While some historic landmarks seem to fade away, their relevance lost to progress, neglect or just change - others maintain a legacy. One such point of interest has survived so gracefully, it might even be one of the best kept secrets of Algonquin.
The Historic Hill Climbs, dating back to 1906, actually hold a significant piece of American history. The Algonquin Historic Commission has a vast presentation of archived material on the climbs. While the name for me initially conjured up thoughts of walking or climbing at the turn of the century — the challenge, I learned, was geared toward automobiles.
The natural terrain, its steep Phillips Hill (north Main Street from Route 62 north to the cemetery) and Perry Hill (now Route 31 starting at Buffalo Park), was a proving ground inspired by the Chicago Automobile Trade Association and the Chicago Automobile and Chicago Motor Club.
Together they developed a competition for auto manufacturers to field test several models. The first competition was held in September 1906.
Jeffrey Jolitz, the chairman of the Algonquin Historic Commission, provided me with thorough materials on the climbs. When I asked if I might be able to reach someone with a personal connection, he said they've all since passed.
Seeking to make a connection myself, I walked up the hill chosen to replace the Perry Hill. This one is at Circle Drive and atop it is Hill Climb Park. On my way up, I was passed by bikers, runners, and plenty of drivers behind the wheel of technology — a century after the Hill was designated a challenge.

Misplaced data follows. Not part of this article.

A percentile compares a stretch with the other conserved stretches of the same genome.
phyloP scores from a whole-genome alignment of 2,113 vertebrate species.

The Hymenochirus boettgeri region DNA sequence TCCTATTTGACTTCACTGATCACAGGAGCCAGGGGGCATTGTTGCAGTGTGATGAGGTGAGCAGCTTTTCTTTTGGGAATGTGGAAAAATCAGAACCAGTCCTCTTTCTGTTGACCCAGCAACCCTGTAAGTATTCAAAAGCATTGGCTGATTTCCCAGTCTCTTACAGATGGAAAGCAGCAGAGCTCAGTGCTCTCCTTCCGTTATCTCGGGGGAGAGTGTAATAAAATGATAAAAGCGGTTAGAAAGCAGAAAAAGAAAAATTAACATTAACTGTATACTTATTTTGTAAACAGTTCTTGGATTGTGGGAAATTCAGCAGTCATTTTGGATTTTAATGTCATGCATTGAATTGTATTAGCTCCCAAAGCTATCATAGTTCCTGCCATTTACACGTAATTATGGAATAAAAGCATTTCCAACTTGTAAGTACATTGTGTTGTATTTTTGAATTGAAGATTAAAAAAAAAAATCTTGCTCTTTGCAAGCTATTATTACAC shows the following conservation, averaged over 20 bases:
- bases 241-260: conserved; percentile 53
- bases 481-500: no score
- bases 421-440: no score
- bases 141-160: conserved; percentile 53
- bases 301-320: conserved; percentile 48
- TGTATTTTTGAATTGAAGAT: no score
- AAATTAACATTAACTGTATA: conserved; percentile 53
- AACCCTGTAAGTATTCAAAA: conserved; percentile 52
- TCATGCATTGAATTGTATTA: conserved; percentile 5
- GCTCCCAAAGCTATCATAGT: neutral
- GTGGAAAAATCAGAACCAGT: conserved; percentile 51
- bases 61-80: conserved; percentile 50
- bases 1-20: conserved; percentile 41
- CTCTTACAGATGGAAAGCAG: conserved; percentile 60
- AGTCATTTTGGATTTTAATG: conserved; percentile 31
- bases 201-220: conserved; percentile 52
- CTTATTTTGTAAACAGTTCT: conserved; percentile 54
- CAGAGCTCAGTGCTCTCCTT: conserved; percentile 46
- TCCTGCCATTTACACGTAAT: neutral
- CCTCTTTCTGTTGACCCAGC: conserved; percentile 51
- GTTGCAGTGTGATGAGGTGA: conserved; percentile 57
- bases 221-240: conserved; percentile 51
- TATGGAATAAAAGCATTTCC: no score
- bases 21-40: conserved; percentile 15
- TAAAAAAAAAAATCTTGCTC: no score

Something about it still engages people, either on foot or on wheels, to see how they do on the hills. After sharing photos of my journey online, several friends asked where the hill climbs are, as they're eager to give it a go too.
Back in the day, when drivers' times were officially recorded, a Cadillac cost less than $1,000, and hundreds of spectators lined up to watch the races. While the formal competitions ended in 1912, the hills are as much a part of the Algonquin landscape as ever, a historic thoroughfare that invites generations after the climbing competitors an opportunity to walk, pedal or drive on the same path as our town's early automobilers.
The book "Conquering the Hills," written by the Algonquin Historic Commission is available at the library, and at the Commission. Dozens of articles, advertisements and pictures about the climbs are open to the public at the commission's meetings, on the 3rd and 4th Saturdays of each month, from 8 a.m. to noon.